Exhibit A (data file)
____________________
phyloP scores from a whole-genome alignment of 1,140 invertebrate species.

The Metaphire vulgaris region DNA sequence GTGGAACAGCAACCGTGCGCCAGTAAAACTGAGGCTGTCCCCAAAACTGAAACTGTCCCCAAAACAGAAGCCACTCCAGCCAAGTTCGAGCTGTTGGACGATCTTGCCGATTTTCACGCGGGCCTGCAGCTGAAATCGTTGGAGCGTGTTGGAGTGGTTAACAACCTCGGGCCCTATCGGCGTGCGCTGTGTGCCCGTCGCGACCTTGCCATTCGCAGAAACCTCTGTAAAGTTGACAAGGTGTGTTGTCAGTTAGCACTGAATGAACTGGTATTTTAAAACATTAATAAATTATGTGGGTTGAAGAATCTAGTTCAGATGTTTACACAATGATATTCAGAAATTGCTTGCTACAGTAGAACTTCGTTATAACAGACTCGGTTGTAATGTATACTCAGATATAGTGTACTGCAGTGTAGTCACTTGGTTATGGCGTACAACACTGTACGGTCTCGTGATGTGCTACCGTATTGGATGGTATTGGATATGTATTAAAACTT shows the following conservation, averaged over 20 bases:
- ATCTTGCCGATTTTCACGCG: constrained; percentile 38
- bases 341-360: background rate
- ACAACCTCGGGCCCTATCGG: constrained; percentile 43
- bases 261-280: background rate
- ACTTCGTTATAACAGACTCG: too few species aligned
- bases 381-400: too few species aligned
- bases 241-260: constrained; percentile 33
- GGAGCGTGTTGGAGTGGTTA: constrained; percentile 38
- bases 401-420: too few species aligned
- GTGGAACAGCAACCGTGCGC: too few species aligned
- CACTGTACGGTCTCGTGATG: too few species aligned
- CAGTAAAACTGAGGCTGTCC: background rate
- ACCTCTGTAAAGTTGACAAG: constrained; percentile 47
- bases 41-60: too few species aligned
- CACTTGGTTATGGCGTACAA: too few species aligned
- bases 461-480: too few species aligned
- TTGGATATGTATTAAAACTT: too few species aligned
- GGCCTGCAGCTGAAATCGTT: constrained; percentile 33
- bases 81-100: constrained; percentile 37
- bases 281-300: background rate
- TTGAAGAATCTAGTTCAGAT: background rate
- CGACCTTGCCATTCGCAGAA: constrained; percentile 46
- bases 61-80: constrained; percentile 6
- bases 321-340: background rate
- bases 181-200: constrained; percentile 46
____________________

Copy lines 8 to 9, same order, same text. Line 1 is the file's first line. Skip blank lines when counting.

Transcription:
- bases 381-400: too few species aligned
- bases 241-260: constrained; percentile 33